In January 2012, we had the privilege of sitting down and chatting with Terry Fagan, the driving force behind the North Inner-City Folklore Project. The Project has been responsible for a number of oral history publications, most recently a study of Dublin tenement life. The project have also put up several plaques in the north inner-city in recent years, marking the valuable contribution of the area to the struggle for independence.
Quite frankly, what Terry and the NICFP have gathered over time is one of the most important collections of artifacts of working class life and struggle on the island of Ireland. For several years now, the material has been kept in a vacant flat at St. Mary’s Mansions on Railway Street. In recent days, the collection had a very lucky escape:
Terry notes that:
The residents of St Marys Mansions of Railway Street including local teenagers have watched over it for nearly two years to make sure nothing happened to it as it lay in the boarded up Dublin City Council flat. Only for the Council over the many years they have always helped me with a place to store the archive which keeps on growing as more artifacts are giving to me by some local people. The flat complex is not being pulled down, it is to be redesigned with the start of the art housing is to be in place for the residents when the return after moving out temporally.
The Halloween event is not too far away and the young children were out and about collecting all sorts of wood for the Halloween bonfire, they had it stored near where the archive is housed on the ground floor flat. They would tell me as I was going in and of the flat “We will make sure nothing will happen to it.”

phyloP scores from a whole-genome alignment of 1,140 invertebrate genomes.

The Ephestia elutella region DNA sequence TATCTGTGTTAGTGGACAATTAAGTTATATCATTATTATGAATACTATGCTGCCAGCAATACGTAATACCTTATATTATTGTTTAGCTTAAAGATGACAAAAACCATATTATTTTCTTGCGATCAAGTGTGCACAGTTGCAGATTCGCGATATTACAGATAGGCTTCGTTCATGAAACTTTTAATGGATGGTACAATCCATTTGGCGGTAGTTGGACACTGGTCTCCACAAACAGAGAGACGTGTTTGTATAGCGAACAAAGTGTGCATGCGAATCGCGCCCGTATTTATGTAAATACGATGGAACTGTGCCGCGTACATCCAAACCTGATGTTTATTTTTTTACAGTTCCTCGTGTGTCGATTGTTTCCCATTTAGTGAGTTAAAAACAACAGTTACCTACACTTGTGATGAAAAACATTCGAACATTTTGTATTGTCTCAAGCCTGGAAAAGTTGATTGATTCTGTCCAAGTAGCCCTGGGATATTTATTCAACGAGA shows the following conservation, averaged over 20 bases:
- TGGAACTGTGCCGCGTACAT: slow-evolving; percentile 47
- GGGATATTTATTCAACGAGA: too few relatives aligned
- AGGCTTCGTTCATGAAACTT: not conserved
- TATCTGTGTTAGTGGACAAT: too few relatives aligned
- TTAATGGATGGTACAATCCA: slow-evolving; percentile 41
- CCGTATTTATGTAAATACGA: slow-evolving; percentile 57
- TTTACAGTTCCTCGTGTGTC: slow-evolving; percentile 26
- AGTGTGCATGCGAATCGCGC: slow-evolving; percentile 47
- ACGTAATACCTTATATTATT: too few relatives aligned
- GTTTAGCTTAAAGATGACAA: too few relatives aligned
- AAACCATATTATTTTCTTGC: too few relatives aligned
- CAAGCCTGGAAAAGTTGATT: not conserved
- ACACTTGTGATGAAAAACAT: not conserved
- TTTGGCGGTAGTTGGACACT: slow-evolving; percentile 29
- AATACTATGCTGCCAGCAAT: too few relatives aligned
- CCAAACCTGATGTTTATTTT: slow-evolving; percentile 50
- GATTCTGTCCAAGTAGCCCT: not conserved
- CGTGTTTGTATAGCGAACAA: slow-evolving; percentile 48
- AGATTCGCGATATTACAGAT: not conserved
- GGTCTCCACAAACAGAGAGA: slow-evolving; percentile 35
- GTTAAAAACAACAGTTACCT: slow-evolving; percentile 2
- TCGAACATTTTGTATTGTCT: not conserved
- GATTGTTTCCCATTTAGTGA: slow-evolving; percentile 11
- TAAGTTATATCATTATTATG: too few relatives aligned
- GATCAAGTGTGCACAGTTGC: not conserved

I had them all in looking at the old black and white photographs, and some were pointing out their grandmothers and grandfathers. They were amazed looking at the old tenement artifacts; old gas lamps and oil lamps old valve radios, the old money and artifacts I found in the underground tunnels of what was old Monto.
During the night a group from another part of the area came in and set fire to the wood they had spent days collecting in preparation for Halloween. Thanks to Dublin Fire Brigade who where on the scene quickly and put out the fire which almost spread next-door to where the archive is housed. I don’t think they knew was stored next door to where the fire was, but they saved the history of the area. I thank them.
While there was “some smoke damage to some of the large photographs inside the flat”, the collection of the NICFP has survived and is being moved to a new location. These items certainly deserve to be on view to the public in the future, and we wish Terry and all his team the greatest success in their endeavors to create a local museum site.